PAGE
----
Different Mediums to Parody Wokeness: The Furious SJW Album Review
As many probably realize, there has been a cultural frenzy that’s festered for far too long. We are now forced to cope with the product it has wrought: a society that is so shamelessly impervious to rationality it has putrefied our capacity to think. Wokeness is, indeed, a neurosis and a perilously infectious one at that. When one can get past all the negative consequences of the rhapsodizing about the straight white man and the need for a new, virtuous form of racial apartheid, we can at least have fun with it. Comedy might very well be one of the best insurances against it.
The genre of “woke parody” has risen to showcase how hopelessly ridiculous wokeness is. Each contribution has been successful in showing how blurred the lines are between reality and parody. Moreover, it has adequately demonstrated how religious wokeness is in its aesthetic and feel. The doctrines of wokeness that lay out how one must crusade against racism appear to be as rigid as some of the strictest demands of the Quran. Andrew Doyle, aka Titania McGrath, has set the gold standard for this with the book, Woke: A Guide to Social Justice.
Since wokeness has unfortunately become almost sacrosanct in the academy, parodies have been effective in the form of books, political manifestos and mock-academic studies. But there is the prospect of parodying this pseudo-intellectualism through other mediums, such as music.
In the spring of 2017, a student at Harvard, Obasi Shaw submitted his senior thesis in the form of a hip-hop album. Inspired by Kendrick Lamar and Chance the Rapper, Obasi decided to deviate from the traditional thesis guidelines and produce an album that commented on social justice issues. The raps were fluid and likely followed the criterion set by the austere woke scolds.
Following his lead, we have The Furious SJW, who has recently released their hip-hop thesis. Fervid, refulgent, obstreperous, and a dogmatist hell-bent on deracinating the Western patriarchy, The Furious SJW is the proto-typical foot soldier in the woke infantry. Written before the malignancy of SJWism crystallized with the rise of Jordan Peterson, the thesis was put together with the intent of showing how white people don’t understand intersectionality and the implications of their very existence. The opening track #rapyourthesis lays this out quite lucidly.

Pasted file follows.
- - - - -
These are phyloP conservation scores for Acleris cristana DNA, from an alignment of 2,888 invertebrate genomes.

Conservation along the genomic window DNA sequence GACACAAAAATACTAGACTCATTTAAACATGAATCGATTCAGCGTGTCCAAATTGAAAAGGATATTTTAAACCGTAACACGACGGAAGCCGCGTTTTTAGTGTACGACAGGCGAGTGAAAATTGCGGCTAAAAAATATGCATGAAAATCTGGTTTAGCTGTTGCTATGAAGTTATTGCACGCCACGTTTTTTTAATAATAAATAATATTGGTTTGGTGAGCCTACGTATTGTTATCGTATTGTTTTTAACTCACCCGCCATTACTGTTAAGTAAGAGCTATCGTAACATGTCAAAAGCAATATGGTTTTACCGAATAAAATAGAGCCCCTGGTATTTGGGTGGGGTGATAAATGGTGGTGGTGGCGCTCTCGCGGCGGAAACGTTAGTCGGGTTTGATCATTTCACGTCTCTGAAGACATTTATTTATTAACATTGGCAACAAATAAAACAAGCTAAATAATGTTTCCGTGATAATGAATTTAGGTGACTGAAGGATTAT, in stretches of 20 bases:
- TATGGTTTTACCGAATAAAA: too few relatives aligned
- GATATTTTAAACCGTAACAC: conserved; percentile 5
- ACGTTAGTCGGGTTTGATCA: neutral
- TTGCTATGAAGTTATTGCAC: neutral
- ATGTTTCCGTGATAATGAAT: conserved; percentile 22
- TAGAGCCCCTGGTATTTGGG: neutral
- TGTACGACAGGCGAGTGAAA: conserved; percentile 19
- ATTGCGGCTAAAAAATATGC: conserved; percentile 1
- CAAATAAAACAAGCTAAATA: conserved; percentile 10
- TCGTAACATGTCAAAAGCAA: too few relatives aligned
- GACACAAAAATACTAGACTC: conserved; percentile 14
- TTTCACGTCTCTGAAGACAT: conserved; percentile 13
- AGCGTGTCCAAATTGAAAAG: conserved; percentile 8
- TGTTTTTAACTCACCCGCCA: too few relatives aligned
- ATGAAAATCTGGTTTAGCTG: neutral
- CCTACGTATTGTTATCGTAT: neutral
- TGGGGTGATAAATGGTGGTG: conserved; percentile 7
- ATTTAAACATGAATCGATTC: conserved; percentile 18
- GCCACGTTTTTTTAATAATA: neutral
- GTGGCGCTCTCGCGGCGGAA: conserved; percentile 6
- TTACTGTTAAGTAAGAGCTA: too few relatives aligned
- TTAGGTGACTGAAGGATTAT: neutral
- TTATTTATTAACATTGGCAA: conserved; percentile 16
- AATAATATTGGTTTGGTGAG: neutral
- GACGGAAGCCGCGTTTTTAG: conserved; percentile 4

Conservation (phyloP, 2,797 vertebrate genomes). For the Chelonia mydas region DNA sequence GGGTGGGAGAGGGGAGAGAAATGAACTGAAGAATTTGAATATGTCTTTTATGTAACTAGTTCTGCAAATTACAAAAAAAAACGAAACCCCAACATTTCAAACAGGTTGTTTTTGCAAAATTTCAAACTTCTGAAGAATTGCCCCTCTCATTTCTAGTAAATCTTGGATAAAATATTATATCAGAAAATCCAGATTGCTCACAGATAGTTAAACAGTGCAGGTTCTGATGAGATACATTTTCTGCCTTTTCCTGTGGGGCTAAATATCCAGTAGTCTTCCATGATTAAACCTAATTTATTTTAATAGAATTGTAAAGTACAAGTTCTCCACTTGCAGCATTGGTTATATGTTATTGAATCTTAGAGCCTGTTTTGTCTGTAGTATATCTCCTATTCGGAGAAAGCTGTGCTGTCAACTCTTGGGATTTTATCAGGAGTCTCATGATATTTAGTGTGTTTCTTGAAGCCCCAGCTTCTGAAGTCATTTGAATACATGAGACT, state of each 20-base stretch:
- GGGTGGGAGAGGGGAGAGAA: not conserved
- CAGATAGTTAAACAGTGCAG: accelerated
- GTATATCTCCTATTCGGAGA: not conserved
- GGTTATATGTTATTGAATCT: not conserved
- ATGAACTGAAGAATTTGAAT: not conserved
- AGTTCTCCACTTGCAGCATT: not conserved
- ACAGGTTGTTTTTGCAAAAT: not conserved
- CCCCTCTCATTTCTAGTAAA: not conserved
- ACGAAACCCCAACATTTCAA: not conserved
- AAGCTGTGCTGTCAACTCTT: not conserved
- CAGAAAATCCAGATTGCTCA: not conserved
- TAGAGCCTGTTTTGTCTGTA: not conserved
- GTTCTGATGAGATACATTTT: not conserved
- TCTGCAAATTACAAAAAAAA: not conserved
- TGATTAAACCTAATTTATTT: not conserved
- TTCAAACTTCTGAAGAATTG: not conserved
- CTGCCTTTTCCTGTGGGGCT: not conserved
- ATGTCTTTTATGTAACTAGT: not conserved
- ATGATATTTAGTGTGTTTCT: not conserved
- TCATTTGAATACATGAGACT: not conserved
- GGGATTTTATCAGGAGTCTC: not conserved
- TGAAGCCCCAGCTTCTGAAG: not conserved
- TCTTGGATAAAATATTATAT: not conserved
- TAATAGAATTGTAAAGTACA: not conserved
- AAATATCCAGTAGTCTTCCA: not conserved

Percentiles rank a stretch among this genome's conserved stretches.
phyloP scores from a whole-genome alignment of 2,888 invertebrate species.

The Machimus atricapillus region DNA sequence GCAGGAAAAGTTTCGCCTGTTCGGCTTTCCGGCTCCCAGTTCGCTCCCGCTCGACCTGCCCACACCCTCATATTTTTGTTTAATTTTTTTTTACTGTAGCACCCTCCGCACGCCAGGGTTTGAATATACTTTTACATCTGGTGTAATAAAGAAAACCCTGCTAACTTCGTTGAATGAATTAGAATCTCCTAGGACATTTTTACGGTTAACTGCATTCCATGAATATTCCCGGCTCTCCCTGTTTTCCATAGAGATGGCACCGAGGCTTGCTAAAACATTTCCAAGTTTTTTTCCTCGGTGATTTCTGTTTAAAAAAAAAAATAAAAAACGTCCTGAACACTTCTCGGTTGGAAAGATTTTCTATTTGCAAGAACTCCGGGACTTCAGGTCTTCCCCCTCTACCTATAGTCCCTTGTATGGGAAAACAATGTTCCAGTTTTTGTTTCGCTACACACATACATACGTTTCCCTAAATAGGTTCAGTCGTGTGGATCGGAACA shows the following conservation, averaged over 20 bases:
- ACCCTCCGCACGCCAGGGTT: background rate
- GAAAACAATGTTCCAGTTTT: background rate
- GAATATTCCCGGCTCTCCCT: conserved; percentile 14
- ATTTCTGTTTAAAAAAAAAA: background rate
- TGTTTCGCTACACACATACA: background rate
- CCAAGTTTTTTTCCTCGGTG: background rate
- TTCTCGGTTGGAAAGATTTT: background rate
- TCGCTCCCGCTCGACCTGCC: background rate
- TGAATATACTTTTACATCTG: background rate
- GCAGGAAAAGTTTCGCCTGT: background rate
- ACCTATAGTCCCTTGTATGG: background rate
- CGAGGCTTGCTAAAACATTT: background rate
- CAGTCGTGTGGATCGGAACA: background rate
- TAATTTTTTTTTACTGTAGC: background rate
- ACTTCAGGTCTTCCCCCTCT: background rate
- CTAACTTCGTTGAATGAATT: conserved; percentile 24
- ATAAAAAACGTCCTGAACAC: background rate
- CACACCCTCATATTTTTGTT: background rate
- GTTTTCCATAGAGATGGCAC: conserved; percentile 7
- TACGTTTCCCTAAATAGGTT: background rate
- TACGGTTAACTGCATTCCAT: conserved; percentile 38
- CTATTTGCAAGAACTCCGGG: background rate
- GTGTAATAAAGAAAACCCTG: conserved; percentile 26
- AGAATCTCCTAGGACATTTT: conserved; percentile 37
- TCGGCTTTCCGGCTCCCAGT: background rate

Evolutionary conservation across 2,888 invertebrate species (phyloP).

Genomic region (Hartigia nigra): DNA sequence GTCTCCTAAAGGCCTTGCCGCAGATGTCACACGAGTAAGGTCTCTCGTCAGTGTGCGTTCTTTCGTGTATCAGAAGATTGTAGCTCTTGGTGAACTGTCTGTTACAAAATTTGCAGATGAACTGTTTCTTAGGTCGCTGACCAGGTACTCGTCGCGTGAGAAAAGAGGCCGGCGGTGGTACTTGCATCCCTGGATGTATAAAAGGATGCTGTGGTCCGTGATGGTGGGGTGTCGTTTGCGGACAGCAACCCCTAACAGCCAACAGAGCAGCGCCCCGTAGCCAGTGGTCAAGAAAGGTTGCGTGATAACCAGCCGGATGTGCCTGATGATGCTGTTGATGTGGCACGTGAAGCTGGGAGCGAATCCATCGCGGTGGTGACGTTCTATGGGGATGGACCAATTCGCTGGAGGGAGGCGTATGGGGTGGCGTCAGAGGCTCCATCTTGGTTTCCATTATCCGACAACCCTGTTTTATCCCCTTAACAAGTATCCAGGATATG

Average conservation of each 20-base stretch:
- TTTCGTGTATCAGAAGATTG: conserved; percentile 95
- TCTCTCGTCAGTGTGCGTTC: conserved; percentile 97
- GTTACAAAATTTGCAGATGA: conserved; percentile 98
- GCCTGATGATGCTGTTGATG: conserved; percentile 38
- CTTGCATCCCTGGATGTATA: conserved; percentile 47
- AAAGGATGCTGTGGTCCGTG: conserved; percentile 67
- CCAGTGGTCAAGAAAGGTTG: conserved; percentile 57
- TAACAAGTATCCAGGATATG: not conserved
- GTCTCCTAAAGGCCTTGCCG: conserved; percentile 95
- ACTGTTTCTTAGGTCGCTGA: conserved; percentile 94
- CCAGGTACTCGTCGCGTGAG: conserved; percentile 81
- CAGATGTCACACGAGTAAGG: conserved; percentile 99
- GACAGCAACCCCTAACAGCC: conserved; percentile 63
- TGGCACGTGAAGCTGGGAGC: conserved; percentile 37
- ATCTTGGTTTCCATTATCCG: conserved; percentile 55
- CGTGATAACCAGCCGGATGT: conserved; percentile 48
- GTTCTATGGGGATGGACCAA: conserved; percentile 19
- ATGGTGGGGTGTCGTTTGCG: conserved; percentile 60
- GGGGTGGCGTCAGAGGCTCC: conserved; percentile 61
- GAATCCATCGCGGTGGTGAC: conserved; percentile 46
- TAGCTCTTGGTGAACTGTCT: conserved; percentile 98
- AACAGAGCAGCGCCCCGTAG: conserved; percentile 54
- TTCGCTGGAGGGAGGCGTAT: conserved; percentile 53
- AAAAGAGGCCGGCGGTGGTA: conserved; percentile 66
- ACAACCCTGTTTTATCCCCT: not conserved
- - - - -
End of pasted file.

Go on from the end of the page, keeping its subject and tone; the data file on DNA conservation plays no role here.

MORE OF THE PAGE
The rest of the album proceeds in this matter, outlining The Furious SJW’s frustrations with white society’s malfeasance. The album references many of the infamous cultural events of the last few years — -evincing extensive research — — and succeeds in translating the mindset of the SJW professor, politician, or Hollywood actor.
With melancholic instrumentals that are coupled with evident dexterity when it comes to rhyming, the highlights of the album are three tracks: #rapyourthesis, #allAboardtheAllyship, and #thePriceofEquality.
#allAboardtheAllyship ruminates on the Black Lives Matter movement and the dangers of white allies since they may try to “hijack” their movement. The Furious SJW’s ramblings provide a nice commentary on how the SJW presence on social media encapsulates how one’s quest to have their “virtue” validated by the masses is tantamount to a pursuit of euphoric highs. While #thePriceofEquality perfectly captures the SJW opposition to free speech and the mirage that free speech crusaders are “problematic bigots”; thus, they’re an obstacle to the pursuit of “equality,” and the woke scolds’ utopic cornucopia of diversity. To rid such an obstacle, SJWs must trample free speech rights. It’s best summed up in this line: “We have to construct diversity spaces where there aren’t any white men trying to talk to me/ I’m crying constantly with their microaggressions piling on top of me.”
This line is reflective of professors who feel empowered to degrade whiteness while insisting that they’re paragons of morality and anti-racism. Through their worthless careers as “scholars,” they bestow intellectual legitimacy upon this new bigotry. Everything in their eyes is a manifestation of problematic whiteness, and they feel as if complete dismantlement of the system is the only way to expunge it.
The album is a worthy effort to mordantly portray this inane set of thoughts. However, it might be encumbered by its format to some degree. Constrained by the rapper’s need to excogitate interesting rhyme patterns, the format of a hip-hop album may have limited the ways they could do a sarcastic deep-dive into SJW thought — thereby reducing the writing to a collection of SJW clichés in some sections.
But this isn’t to fault The Furious SJW. The album is proof that there is potential in parodies that aren’t the typical spoofs of academic wokeness. They are quite welcome in the form of a hip-hop album or movies and TV since those in Hollywood, or the music industry will likely never produce them since they confine themselves to the ideological colonnade that wokeness has erected around them.